I worked on the business side of magazines [at Conde Nast] and then I went to Time Inc. At Time Inc. I remember walking in on my first day and there was a flyer hanging in the lobby that said, "Out at Time Inc." I was like, wow, this is amazing. I'd never seen anything like that.
Definitely at Conde it was okay to be a gay man, but being a lesbian made you more of a predator than anything. It was mostly a straight white, female business, except for the publishers were all-male white men.
So [seeing that at Time Inc.] was invigorating, but I wasn't ready to come out — working at InStyle [then published by Time Inc.] and in fashion and beauty was not a place for a lesbian, quite honestly.
Then I went to Real Simple [then published by Time, Inc.] in October of 2001, it was right after 9/11 and I had a moment where I decided that I really couldn't advance in my career unless I was being truthful. Because how can you move into leadership, if you are not being authentic? No one will trust you, was my thought on this.
So there was a dinner and someone asked me if I had a boyfriend. It was like from the movies: We're at this big dinner table and I said, "No, I actually have a girlfriend and her name is blah, blah, blah." I was trying to stay really calm, cool and collected, but I felt like my entire face turned red.
I thought I had just ended my career. But nobody missed a beat.
Now, that's not to say that there weren't dust-ups later on where people said inappropriate things because of a lack of education and awareness. But I have to say, it was the best decision I made because it opened up who I was and how I presented myself in the world.
I was bringing all of me to my work and not hiding any part. It takes a lot of brain capacity to hide who you are.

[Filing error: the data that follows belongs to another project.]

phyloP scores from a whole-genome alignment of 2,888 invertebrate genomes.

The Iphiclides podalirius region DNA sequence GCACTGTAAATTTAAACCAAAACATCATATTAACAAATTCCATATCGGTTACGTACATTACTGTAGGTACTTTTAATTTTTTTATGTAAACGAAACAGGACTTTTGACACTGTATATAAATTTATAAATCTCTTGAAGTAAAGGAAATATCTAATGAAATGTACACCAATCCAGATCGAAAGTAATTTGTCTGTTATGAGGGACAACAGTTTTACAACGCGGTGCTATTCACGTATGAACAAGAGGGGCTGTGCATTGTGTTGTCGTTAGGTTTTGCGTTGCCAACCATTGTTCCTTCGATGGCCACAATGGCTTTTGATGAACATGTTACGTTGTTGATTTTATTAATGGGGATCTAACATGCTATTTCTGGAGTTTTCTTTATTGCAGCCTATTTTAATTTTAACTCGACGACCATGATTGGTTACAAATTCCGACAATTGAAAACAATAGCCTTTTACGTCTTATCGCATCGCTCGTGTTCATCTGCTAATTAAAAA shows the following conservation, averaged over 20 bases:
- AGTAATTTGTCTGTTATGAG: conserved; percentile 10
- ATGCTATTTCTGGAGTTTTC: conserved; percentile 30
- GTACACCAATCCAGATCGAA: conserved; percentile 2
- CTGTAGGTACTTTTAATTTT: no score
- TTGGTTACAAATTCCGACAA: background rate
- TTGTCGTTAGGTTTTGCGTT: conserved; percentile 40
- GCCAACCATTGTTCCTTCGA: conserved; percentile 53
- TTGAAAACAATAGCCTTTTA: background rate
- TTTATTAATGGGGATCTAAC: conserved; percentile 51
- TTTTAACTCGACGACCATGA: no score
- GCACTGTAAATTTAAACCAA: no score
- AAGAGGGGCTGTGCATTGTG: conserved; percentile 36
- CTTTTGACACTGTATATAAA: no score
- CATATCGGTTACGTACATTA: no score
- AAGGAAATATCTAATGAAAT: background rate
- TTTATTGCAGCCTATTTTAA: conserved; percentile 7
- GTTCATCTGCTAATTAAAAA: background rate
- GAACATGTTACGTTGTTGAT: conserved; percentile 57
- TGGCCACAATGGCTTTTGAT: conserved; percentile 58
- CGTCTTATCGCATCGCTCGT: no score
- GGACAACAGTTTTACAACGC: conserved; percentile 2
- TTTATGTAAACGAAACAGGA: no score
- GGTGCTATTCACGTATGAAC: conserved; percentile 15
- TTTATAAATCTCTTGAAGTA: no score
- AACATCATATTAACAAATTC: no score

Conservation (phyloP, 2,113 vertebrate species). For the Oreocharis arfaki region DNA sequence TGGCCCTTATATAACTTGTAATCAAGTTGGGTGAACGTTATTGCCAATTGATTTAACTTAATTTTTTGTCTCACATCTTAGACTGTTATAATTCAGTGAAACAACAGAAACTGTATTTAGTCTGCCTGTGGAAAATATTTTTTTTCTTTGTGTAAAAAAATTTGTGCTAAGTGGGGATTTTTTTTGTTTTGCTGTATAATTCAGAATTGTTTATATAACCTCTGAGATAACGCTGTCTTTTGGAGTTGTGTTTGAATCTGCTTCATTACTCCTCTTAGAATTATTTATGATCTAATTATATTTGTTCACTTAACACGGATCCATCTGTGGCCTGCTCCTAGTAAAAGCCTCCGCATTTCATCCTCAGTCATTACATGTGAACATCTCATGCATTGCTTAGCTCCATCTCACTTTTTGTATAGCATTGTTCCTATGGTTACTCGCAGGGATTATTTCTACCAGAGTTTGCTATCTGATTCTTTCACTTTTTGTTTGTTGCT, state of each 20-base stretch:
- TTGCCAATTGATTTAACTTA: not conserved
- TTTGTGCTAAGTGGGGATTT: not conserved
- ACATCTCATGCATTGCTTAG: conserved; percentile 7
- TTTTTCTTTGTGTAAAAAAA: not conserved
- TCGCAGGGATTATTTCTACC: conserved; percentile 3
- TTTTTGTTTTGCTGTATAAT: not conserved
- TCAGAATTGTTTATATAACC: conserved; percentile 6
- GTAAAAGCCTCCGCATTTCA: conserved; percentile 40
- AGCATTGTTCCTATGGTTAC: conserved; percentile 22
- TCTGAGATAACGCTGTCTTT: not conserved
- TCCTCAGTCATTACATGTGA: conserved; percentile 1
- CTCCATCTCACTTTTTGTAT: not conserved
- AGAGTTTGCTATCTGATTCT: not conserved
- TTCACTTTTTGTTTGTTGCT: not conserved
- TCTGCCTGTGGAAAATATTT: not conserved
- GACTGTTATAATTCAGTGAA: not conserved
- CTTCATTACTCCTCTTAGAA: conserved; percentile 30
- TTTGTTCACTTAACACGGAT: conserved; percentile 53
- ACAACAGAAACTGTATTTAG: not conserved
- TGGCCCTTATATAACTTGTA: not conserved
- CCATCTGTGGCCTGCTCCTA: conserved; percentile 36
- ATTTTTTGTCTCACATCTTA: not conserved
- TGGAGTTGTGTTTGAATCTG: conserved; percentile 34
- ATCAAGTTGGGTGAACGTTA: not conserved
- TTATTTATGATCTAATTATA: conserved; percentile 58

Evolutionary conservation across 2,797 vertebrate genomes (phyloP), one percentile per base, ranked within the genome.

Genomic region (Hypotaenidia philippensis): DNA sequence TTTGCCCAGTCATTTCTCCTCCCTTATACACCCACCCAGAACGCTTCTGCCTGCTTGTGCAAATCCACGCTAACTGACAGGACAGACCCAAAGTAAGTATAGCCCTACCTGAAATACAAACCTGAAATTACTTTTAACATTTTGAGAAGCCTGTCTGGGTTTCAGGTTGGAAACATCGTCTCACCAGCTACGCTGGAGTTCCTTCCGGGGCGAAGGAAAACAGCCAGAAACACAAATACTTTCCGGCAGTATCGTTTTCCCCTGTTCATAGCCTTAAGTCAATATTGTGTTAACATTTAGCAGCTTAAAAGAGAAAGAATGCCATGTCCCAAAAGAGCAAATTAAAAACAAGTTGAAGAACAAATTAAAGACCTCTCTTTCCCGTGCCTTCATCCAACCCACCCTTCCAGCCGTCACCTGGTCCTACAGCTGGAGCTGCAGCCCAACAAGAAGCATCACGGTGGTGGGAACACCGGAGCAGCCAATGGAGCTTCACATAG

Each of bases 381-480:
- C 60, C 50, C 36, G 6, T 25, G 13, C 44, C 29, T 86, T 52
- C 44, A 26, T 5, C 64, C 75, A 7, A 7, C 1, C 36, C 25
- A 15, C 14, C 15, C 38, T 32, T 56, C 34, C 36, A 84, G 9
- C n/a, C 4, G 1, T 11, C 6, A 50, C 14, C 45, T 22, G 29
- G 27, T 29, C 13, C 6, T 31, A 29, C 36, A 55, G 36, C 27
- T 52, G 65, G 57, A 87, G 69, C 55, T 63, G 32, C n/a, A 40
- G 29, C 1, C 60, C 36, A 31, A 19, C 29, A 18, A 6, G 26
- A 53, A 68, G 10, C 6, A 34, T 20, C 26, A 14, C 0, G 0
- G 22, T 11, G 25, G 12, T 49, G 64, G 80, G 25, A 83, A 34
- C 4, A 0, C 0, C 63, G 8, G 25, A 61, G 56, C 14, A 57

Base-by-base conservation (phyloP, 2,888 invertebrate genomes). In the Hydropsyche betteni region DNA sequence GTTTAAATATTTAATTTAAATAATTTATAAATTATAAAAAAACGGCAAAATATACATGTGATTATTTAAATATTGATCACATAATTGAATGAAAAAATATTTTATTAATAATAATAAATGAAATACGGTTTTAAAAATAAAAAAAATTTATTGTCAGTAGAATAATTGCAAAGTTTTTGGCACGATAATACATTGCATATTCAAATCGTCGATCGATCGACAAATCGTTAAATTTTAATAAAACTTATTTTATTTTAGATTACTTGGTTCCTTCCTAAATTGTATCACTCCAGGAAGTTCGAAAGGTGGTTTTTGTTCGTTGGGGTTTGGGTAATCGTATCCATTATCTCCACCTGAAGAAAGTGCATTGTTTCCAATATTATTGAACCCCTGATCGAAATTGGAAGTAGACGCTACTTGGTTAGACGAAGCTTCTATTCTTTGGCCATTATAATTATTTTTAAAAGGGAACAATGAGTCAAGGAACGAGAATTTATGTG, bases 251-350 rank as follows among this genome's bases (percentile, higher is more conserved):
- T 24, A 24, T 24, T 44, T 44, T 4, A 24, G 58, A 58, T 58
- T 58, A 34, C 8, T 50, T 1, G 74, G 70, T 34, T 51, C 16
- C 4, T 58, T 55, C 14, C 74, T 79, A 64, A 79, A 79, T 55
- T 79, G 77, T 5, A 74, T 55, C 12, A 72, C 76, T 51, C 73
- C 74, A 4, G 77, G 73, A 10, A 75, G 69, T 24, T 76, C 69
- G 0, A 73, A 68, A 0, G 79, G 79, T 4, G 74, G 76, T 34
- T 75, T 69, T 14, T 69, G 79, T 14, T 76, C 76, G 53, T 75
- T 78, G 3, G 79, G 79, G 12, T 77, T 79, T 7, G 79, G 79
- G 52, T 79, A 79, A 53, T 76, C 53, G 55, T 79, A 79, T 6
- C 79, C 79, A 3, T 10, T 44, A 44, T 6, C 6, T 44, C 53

[Conde Nast did not immediately respond to CNBC Make It's request for comment. Meredith Corp., which acquired Time Inc. in 2018, declined to comment.]
In 1997, Ellen [DeGeneres] came out and that was a big pivotal moment. That helped us a lot. It was a watershed moment in visibility. But it also had an enormous backlash.
In fashion, in home furnishings, and all of those creative fields, there was an openness to gay men because they were fashion designers. But lesbians had this sort of reputation or stereotype of everything that is like anti-fashion and anti-beauty. So it was a really interesting place to be a lesbian because you weren't really supposed to exist in that space because of the tropes that were tied to how you identify.
Also in those days it was so highly sexualized who you were as a gay man or lesbian. I think that people thought, "Oh my God, is she going to hit on me in the bathroom?" People didn't understand that it doesn't mean that every woman is attractive, it just means that I am attracted to women. I think that was confusing for people because it was a predominantly female employee base.
It's two things, I think: It was having a sense of humor and working really hard.
I wanted to prove myself through my work. I really poured myself into the work and making sure that I was the best at what I was doing.
I [also] befriended people. I wanted people to like me. I know the power of meeting people and knowing people and empathy. If people knew me, they couldn't hate me when they found out I was gay.
They might say something inappropriate, because [things] were different then. We weren't as educated and progressive as we are now. I could help them understand what it was like to be me.
This interview has been edited for length and clarity.
Correction: This story has been corrected to reflect that GLAAD dropped Gay & Lesbian Alliance Against Defamation as its organziational name. It did so in 2013 to show solidarity with bisexual and transgender community members.